rights and for what was yours and didn't let nobody take nothing away from you. >> it was almost like a question mark of whether you really wanted to come sometimes. you know, it was a little wilder, a little less restrictive, the movement and everything. >> then in 1995, the entire world got a firsthand look at just how wild stateville was. a video surfaced detailing the prison exploits of richard speck. shot by other inmates, the video included scenes of speck and his lover having sex and snorting what appeared to be cocaine. illinois lawmakers declared the tapes validated longstanding rumors of gross misconduct in the state's prison system. prison officials said it was an aberration and that it pointed out the difficulties inherent in trying to control thousands of inmates with only hundreds of guards. the furor caused by the tapes
demanded a response. >> what the speck tape did was enlighten the public of what was going on behind, not only the illinois department of corrections, but corrections throughout the country. and the public demanded there should be a change. the behavior that got them incarcerated, we shouldn't accept that same behavior while they're incarcerated with us. >> changing the way things had been done for decades wasn't going to be easy, but it was going to happen. that was the mandate. the first step came in leveling the playing field. >> you hear the saying, power is in numbers. and that's really true. you put 150, 200 class x murderers in a room together and that's a lot of power. you take that number down and knock it down to 50 and you put a couple extra officers there, and it really kind of balances things out. >> today, anywhere you look within stateville there are rarely more than 50 prisoners together. oftentimes there are fewer.
unlike many other prisons around the country where hundreds of prisoners congregate, at stateville, whether it's in the prison yards, dining hall or any other location, the number of inmates is always limited. these same limitations also apply anytime prisoners are moved from one area of the prison to another. >> in the past we used to move 200, 300 inmates at a time. now it's no more than 50 inmates at a time whether they going to chow or whether they go on the yard. that's the total. 50 inmates. >> a second component of stateville's institutional reforms involved limiting the amount of personal property an inmate could possess. that came in the form of two property boxes. everything an inmate wants to keep in his cell, other than fans, televisions, and radios, must fit inside his property boxes. >> prior to property boxes, inmates had really kind of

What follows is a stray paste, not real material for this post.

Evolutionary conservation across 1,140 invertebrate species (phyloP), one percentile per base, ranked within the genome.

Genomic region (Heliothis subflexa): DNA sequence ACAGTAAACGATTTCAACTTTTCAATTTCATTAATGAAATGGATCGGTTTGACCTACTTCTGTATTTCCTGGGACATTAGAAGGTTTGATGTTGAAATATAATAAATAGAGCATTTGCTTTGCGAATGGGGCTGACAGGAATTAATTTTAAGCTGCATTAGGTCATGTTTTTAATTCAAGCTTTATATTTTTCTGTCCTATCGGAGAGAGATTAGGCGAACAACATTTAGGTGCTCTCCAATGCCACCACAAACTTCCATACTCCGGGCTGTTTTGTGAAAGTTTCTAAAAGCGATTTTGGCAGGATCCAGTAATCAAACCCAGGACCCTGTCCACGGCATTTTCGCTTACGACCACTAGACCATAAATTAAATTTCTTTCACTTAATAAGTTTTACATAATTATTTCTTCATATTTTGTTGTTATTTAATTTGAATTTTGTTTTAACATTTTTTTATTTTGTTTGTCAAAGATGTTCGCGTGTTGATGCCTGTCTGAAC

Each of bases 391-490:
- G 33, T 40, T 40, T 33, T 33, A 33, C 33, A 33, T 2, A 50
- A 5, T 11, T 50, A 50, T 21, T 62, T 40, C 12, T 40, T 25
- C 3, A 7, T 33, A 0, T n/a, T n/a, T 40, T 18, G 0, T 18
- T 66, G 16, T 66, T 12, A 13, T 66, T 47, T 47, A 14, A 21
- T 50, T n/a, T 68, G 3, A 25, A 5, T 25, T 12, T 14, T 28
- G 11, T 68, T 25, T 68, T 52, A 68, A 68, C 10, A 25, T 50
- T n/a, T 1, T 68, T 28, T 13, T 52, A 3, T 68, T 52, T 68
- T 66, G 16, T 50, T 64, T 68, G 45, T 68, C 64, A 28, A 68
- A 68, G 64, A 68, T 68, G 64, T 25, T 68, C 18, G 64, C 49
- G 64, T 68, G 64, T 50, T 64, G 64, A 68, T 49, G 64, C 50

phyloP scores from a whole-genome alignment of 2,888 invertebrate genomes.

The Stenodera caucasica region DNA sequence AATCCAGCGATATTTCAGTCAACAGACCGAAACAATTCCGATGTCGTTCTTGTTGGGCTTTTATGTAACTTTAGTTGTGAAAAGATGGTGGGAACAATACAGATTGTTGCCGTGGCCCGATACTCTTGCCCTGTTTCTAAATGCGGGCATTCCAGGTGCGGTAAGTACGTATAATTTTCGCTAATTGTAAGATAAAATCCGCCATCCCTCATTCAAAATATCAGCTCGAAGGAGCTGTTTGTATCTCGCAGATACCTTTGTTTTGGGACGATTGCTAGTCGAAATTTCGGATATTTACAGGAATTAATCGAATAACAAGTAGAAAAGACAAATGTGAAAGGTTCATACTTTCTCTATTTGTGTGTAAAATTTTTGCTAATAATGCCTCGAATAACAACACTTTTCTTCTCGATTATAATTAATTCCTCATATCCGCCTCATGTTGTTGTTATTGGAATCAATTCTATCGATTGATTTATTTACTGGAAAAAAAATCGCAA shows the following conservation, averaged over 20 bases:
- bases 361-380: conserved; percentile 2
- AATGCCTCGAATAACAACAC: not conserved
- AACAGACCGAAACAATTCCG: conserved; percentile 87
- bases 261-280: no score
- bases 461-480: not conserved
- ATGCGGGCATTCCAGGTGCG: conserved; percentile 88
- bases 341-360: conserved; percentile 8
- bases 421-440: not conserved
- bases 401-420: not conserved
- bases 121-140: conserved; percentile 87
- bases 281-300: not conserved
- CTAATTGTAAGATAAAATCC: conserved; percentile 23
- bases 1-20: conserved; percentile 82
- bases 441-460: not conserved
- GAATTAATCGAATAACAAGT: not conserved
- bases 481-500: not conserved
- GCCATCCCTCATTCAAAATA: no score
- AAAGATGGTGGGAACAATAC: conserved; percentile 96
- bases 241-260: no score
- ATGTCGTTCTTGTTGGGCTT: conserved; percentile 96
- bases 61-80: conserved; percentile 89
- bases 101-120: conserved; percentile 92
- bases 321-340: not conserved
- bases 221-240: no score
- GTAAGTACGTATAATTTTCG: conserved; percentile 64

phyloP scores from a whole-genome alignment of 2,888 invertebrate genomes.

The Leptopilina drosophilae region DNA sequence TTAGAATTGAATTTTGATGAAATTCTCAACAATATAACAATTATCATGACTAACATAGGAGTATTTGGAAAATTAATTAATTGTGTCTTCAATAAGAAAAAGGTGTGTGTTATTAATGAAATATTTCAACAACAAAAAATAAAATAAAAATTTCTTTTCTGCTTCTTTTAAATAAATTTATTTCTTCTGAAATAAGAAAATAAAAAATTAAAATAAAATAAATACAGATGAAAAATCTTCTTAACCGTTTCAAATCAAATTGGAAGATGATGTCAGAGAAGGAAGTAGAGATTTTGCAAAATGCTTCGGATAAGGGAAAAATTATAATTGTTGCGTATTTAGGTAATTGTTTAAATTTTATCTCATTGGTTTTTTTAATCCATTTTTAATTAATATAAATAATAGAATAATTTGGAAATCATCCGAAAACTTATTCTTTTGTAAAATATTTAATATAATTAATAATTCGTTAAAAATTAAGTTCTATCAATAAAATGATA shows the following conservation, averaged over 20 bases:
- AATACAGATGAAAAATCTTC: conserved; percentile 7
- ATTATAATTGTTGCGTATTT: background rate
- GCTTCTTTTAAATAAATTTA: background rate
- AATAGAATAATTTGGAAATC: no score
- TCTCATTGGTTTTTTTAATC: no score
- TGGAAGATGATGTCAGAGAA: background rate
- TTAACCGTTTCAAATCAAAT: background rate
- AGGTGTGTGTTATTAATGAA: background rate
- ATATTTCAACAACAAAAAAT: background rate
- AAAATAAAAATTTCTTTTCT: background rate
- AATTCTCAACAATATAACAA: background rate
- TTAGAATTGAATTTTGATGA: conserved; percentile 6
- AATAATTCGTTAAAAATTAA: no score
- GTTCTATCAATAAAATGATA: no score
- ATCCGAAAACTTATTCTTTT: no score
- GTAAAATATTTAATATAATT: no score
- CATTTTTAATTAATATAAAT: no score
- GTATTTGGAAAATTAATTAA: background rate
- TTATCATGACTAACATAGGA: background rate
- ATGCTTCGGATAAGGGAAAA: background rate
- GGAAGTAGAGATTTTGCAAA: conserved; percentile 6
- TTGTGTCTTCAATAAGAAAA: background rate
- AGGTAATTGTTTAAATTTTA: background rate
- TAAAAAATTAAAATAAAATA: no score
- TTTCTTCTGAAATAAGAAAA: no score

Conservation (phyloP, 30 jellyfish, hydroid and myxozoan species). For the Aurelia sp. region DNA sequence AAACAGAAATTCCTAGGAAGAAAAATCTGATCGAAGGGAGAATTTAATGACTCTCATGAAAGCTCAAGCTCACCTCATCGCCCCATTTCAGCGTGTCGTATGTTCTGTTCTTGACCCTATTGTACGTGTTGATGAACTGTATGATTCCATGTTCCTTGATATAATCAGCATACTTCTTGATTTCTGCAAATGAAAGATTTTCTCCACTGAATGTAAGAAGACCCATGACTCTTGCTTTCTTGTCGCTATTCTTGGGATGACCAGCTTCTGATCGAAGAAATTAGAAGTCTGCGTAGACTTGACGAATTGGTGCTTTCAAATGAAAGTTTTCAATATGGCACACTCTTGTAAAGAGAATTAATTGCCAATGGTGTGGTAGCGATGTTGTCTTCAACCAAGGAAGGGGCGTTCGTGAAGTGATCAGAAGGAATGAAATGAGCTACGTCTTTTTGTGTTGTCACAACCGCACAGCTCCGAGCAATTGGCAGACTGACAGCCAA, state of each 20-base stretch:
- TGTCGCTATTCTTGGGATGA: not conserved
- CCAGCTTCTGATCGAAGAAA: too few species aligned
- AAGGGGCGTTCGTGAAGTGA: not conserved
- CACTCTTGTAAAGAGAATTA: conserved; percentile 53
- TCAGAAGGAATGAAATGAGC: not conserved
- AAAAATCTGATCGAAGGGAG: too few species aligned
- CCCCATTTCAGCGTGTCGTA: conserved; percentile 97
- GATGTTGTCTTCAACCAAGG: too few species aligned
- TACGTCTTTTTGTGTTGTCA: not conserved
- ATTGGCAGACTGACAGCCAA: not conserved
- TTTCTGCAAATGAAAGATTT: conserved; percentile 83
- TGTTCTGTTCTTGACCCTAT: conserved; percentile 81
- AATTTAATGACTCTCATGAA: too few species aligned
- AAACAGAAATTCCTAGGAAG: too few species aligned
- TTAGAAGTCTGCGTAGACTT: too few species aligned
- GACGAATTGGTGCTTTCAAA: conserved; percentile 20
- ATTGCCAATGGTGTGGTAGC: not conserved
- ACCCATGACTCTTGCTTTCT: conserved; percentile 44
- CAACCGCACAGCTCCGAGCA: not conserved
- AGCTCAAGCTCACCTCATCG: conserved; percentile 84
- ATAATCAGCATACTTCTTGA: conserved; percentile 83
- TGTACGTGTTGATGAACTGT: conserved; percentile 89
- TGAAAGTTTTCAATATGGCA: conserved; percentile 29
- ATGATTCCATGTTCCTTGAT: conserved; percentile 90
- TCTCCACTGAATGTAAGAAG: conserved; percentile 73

unlimited amount of property. when you have an excessive amount of property, when officers have to search cells, it becomes very difficult because the more property you have, the greater places there is to hide contraband. >> random shakedowns turn up far less contraband than they used to. >> weapon recoveries are significantly down. at one time i found as many as 125 weapons in one cache. now we're finding one or two or three, and this is rare when we're finding them. >> the third reform completely changed inmates' personal appearance. today all of stateville's prisoners are issued the same standard clothes. just a few years ago fashion statements were totally different. >> you would see very name brand type of clothing. that's a status symbol inside of a prison as to how much power you truly have. the gang leaders had those kinds of articles.
we took that away and put inmates in correctional industry blue pants and t-shirts and made everybody look the same. when you make everyone look the same, it takes away that status. >> the reforms didn't happen overnight. but they did happen. the administration held the key card. if the inmates didn't toe the line, if there was any sign of trouble, the entire prison went under lockdown, a condition where prisoners don't leave their cells, period, except for medical attention or a parole hearing. lockdowns are a common occurrence at stateville. >> you go on lockdown damn near every week because something happens. you're in here with a bunch of murderers, rapists. something happens, you go to the yard, somebody is fighting, they lock us down. you go to the chow house, somebody is fighting, they lock us down. >> it's changed from the way it used to be. people getting killed, getting raped.
things like that. they got a hold of the penitentiary now so it ain't really like it used to be. >> inmates and staff agree, the reforms make stateville much safer. what they disagree about is the price prisoners have had to pay. that's next on msnbc's "lockup: stateville." ♪ the intelligent, all-new audi a4 is here. ♪ ♪ ain't got time to make no apologies...♪